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The only difference between grid-in questions and multiple-choice questions is in the way you mark the answer. Instead of choosing from five given answer-choices, grid-in questions require you to write your numerical answer in a grid.

Because the grid can accommodate only numerical answers, many of the questions will be on arithmetic. There will still be algebra questions, but variables will not appear in the answers.

Like the rest of the test, there is no partial credit given for showing your work on grid-ins.  Unlike, the rest of the test, there is no guessing penalty on the grid-in section. However, unless you have a good idea of what the answer is, the chances of guessing the answer are virtually nil.  So don’t waste time guessing on these questions.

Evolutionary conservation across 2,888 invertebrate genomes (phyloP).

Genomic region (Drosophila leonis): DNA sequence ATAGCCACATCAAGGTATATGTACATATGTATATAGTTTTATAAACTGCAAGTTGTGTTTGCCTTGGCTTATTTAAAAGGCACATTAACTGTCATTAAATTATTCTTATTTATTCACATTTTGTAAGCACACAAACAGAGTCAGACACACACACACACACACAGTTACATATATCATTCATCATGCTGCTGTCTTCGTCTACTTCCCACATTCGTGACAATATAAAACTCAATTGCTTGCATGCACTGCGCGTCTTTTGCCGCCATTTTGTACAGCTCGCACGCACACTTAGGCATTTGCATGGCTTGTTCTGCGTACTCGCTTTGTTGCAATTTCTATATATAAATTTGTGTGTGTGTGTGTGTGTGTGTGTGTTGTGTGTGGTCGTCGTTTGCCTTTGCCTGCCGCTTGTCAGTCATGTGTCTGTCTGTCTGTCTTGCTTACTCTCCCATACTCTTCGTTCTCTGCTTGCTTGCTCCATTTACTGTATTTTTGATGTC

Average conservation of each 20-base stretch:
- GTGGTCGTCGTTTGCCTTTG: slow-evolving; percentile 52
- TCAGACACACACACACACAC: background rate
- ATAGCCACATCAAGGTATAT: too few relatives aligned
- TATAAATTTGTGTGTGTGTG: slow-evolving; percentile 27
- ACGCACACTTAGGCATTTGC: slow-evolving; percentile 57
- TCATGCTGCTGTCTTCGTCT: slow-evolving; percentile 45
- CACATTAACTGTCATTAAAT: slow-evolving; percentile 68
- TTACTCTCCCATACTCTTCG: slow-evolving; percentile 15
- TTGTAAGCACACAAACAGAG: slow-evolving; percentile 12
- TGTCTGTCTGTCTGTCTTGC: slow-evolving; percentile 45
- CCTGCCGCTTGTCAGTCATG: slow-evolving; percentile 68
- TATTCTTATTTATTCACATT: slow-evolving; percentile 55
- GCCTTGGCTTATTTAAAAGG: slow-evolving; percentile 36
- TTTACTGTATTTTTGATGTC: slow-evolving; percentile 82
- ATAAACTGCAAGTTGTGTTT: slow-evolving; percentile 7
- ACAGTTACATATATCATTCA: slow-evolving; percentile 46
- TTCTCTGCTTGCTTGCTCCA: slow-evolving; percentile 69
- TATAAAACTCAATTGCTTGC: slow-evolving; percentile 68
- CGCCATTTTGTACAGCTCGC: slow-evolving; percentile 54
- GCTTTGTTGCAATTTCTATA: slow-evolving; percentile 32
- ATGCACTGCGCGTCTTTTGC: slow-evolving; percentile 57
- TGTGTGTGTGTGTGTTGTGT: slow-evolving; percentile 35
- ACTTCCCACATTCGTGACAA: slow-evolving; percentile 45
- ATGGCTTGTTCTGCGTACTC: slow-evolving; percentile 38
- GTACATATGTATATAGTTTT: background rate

Often you will be able to write your answer in more than one form.
For example, you can grid-in either
1/2 or .5:


You don’t need to put a zero before the .5, though it is still correct if you do.
In the above example .5 was placed on the right side of the grid. It could also have been placed on the left side or in the center:


You must convert all mixed fractions to improper fractions or decimals before gridding them in.  The computer scoring the test will read 2 ½ as 21/2. You must convert it to 5/2 or 2.5 before gridding it in.
Incorrect and correct ways of gridding in 2 ½


Below are the directions for grid-in questions; the wording has been changed slightly from the SAT to make it clearer. Be sure you know them cold before taking the test. You should never have to look at the instructions during the test.

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